PART 3 – What’s in ISO 55002?
The ISO 55000 series of standards was officially released 15 Jan 2014. It comprises 3 separate standards, and we’re covering all of them in a series of ISO 55000 blogs. This blog is part three of four, and you can read the previous two blogs by following the links below.
ISO 55002, Asset Management – Management Systems – Guidelines for the Application of ISO 55001.
This third paper focuses on ISO 55002, the “guidelines”.
Inside ISO 55002 you will find the same structure described in 55000 and 55001 including use of the same paragraph numbering as 55001 to make cross referencing easy. I won’t reiterate the content of the second paper on ISO 55001 here – it is recommended that it be read before reading this.
If you are familiar with the UK PAS 55-1 and 55-2 specifications, then you will recall that 55-2 (also guidelines) not only cross reference 55-1, they include the actual text in red boxes. It is possible to read only PAS 55-2 and know exactly what is said in 55-1. While ISO has done a good job of cross referencing, it has not included the exact text. You cannot probably get away with buying only the ISO 55002 document on its own, but (like PAS 55) the authors have made it easy to avoid jumping back and forth between documents.
ISO 55002 does a very nice job of melding the high level requirements of ISO 55000 (including general explanations of “why”) with the more specific requirements of “what” is needed from 55001 and added considerable value in the form of “how” and helpful tips, ideas and pointers on what to consider.
ISO 55002 could almost be used as a training course because it gives sufficient detail of how to go about meeting the requirements of 55501 to inform someone who is somewhat new to asset management.
In reading ISO 55002 it is possible to get a good understanding of why the standards exist, what they require and what sort of things are needed to implement then. Having said that, it is no “idiots’ guide” – the reader must understand good management practices and would certainly benefit from having a technical background, given the subject matter.
In ISO 55002 the reader also gets clarification on what sort of documentation is / is not needed and where it may be found. Although there is talk of Policy, Strategic Asset Management Plan, objectives, etc., there is clearly no requirement to build a bureaucratic empire. In pointing out where information may be found or included ISO 55002, clears up (at least in this author’s opinion) the confusion that lead to criticism of PAS 55-1 and 55-2 being overly bureaucratic.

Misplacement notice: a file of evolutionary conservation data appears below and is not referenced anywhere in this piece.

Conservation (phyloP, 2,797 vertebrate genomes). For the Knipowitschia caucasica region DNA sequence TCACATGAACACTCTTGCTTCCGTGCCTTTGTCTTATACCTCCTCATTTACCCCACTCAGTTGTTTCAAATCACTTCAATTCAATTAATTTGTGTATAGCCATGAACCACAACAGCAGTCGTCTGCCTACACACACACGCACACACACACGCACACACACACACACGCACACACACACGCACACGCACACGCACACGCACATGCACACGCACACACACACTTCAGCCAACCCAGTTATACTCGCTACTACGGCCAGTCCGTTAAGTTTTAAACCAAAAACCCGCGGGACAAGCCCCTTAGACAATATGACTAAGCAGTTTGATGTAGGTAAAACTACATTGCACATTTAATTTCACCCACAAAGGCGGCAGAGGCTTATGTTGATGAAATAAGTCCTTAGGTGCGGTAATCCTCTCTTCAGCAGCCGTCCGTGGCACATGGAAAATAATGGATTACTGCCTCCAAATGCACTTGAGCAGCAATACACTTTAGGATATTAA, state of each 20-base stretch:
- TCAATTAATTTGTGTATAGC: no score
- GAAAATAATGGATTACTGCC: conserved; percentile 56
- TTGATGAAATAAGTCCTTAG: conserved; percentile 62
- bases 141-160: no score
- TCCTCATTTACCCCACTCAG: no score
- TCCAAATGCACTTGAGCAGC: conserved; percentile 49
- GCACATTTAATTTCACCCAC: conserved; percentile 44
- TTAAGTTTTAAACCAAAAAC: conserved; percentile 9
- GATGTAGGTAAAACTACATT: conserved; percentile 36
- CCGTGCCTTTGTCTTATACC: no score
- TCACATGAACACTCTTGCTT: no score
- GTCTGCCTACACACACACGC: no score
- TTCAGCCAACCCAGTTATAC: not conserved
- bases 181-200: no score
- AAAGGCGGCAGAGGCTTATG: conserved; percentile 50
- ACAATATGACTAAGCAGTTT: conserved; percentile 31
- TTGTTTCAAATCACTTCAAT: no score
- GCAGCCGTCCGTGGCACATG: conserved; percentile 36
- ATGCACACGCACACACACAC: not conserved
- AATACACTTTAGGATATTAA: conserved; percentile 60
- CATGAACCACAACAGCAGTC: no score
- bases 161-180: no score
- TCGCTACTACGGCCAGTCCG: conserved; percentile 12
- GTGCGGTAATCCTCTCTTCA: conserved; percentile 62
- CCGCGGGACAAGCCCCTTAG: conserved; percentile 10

While the information must be available and documented, there is a great deal of latitude on just where the information resides. What is likely to be the biggest challenge to users of the standard is that whilst they may well be doing much of what the standards call for in terms of action in the field, they may not have it well documented. Tying it all together will require some effort, as it did for PAS 55, but there are a number of helpful tips that will help keep the level of effort reasonable.
Most of ISO 55002 expands on the requirements of ISO 55001, adding descriptive text, examples, tips and things to consider. It is not prescriptive – there will still be a need to interpret the requirements and put them into action in a way that makes sense to your organization, but the standard goes a long way towards making that easy. It’s not quite a checklist, but you could use it as such with a bit of caution. If anything, it has more in it than many organizations will need because it is generic. If it were tailored for specific industries it might be a shorter document.
The areas where the most elaboration on the requirements of ISO 55001 can be found are the areas where experience (much of it with PAS 55) reveals that companies are likely to need the most help.
Documenting processes, etc., was a weak point in efforts to implement PAS 55. Companies had processes, often good ones, but they were not well documented nor consistent across the organization. While they were doing the right things, they were not doing them the same way in all cases, nor could they show an outsider what they did.
Similarly, record keeping was typically weak. In PAS 55 term “records” is used to mean information that proves compliance (e.g.: readings, measurements, etc. that are recorded as evidence), while “documentation” meant the descriptions of what should be done (e.g.: policy, procedures…). In ISO 55000/1/2 that distinction is not quite as clear. All of it is referred to as information and the records are “documented information”.
All in all, ISO 55002 is a very handy document that delivers exactly what its title suggests – guidelines. It is neither prescriptive nor confusing and it provides a lot of useful tips and ideas. Anyone considering implementation of the ISO 55000 series standards and especially those who are leading the compliance effort within companies and other organizations will find ISO 55002 very useful, perhaps the most useful document of the three.